A Guest Blog by Scott Behson
“I worry that unless my generation of busy involved dads don’t start making change happen, company cultures will remain unchallenged, and more and more dads will have to struggle seemingly alone.” – Scott Behson
Dads, do you relate? As we wait for politics and organizations to catch up with the needs of dads in the workplace, Scott Behson recommends taking matters into your own hands.
Below is an excerpt from a blog post Scott wrote describing the steps you can take to help change our work cultures to recognize dads as actively involved parents. Or watch our 12th Annual Father’s Day live podcast. You’ll hear three dads talk about the changes they made – at work and home – to play an active role in the everyday lives of their children.
Be the Change You Wish to See
If you have the security, flexibility, courage and inclination (I recognize some may have more ability to do this at work than others), here are a few steps we can take in our workplaces to make it easier for dads to discuss and address work-family demands at our workplaces.
- Talk about your family and ask other men about theirs
- Make sure other men in your workplace see you use work flexibility for family reasons
- Take paternity leave
- Start a Beer Fire! Organize a group of male friends or coworkers to discuss life outside of work
Where to Begin?
If you are excited by these ideas, here are some ways you can start integrating your life outside of work into the workplace right now. Each idea is a small but important way we as men can make it easier to discuss our lives as dads at work – and taking these steps will have a big positive impact for both men and women!
- Keep pictures of your kids/family not just in a small frame facing you on the desk, but in a prominent place at your on-site or remote workstation (an 8×10 on the wall behind you may be ideal)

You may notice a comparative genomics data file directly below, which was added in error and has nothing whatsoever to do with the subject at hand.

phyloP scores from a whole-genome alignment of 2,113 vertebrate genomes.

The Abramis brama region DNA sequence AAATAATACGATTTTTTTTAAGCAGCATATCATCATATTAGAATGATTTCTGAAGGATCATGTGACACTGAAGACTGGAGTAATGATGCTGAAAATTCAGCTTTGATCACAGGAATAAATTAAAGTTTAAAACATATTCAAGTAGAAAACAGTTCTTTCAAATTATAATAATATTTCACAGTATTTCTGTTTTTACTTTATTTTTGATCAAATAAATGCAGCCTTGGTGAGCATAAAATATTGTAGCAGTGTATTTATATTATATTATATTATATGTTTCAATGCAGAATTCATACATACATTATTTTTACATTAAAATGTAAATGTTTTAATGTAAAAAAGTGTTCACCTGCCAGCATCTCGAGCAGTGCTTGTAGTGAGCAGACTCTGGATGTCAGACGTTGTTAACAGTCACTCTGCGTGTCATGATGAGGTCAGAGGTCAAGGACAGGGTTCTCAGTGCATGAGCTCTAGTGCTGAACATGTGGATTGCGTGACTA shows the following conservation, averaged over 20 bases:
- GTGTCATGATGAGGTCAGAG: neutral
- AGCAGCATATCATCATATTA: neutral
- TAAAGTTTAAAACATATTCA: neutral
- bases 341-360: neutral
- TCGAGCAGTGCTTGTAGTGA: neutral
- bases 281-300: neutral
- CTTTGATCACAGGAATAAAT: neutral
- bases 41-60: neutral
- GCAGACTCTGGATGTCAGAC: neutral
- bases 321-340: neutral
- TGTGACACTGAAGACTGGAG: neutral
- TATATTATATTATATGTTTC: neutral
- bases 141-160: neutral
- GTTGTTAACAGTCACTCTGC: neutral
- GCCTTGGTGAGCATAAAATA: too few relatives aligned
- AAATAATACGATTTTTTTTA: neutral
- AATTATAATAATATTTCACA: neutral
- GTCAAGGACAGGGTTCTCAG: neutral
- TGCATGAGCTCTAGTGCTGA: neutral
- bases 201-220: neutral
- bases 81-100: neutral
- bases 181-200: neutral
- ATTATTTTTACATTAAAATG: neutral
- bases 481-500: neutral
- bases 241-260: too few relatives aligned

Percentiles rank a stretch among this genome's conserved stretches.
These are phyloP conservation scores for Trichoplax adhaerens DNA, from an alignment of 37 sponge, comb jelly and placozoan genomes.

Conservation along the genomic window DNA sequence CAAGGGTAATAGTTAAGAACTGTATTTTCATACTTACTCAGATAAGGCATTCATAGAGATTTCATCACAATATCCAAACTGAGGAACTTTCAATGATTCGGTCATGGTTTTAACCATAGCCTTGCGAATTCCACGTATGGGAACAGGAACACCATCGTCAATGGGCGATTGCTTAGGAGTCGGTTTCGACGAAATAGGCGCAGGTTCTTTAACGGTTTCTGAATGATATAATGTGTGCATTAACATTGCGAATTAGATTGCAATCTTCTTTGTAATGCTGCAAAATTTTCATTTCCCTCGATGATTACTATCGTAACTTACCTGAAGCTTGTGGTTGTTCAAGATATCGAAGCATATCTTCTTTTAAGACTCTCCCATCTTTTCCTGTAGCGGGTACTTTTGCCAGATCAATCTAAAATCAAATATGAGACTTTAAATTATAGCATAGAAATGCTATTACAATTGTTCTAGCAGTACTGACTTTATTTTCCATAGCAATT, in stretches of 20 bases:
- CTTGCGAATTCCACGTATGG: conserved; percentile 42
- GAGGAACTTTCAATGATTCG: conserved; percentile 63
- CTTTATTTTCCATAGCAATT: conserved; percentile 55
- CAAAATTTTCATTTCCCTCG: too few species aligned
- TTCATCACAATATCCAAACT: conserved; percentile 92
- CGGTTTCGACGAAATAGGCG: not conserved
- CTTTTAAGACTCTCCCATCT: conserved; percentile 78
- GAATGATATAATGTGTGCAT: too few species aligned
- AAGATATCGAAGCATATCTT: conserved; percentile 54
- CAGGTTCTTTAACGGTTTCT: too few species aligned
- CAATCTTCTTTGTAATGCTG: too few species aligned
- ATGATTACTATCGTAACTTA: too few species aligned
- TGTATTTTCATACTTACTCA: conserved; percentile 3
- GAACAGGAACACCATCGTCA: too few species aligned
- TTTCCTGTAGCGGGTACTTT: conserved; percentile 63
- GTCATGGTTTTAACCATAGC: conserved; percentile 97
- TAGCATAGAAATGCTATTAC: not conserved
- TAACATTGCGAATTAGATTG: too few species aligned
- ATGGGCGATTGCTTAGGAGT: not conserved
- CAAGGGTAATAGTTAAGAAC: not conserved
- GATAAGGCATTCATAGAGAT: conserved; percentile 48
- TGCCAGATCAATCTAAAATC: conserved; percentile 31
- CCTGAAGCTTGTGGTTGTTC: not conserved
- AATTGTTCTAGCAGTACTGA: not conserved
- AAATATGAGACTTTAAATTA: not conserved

- During “water cooler” chit-chat, or while waiting for a zoom meeting to begin, don’t just talk about the latest sports gossip, talk about what you did with your kids last weekend, or discuss their little league games (or whatever)
- Look for opportunities to talk to other men in your workplace about their lives outside of work, including their families. Encourage them to share their family activities – like what they did with the kids on vacation, etc.
You can integrate these tips at the beginning of meetings you run or if you are a supervisor and can generate these conversations with men who report to you, that’s even better!
Many dads struggle with work-family issues but, because they do not see other men talking about these issues, many feel like they struggle alone. By putting these suggestions into action, you make it more normal for men in your workplace to discuss family issues, and to bring some of our non-work lives into workplace discussions.
This Father’s Day, put these small but important steps into practice. They just might help lay the groundwork for making big changes around creating more supportive workplaces for all.
Scott Behson, PhD, is a professor of management at Fairleigh Dickinson University and a leading expert in work-life, wellness, and flexible workplaces. He’s the author of three books, most recently: The Whole-Person Workplace: Building Better Workplaces Through Work-Life, Wellness and Employee Support, which is based on research, best practices, and interviews with dozens of business and HR leaders right as they were navigating Covid changes to the workplace.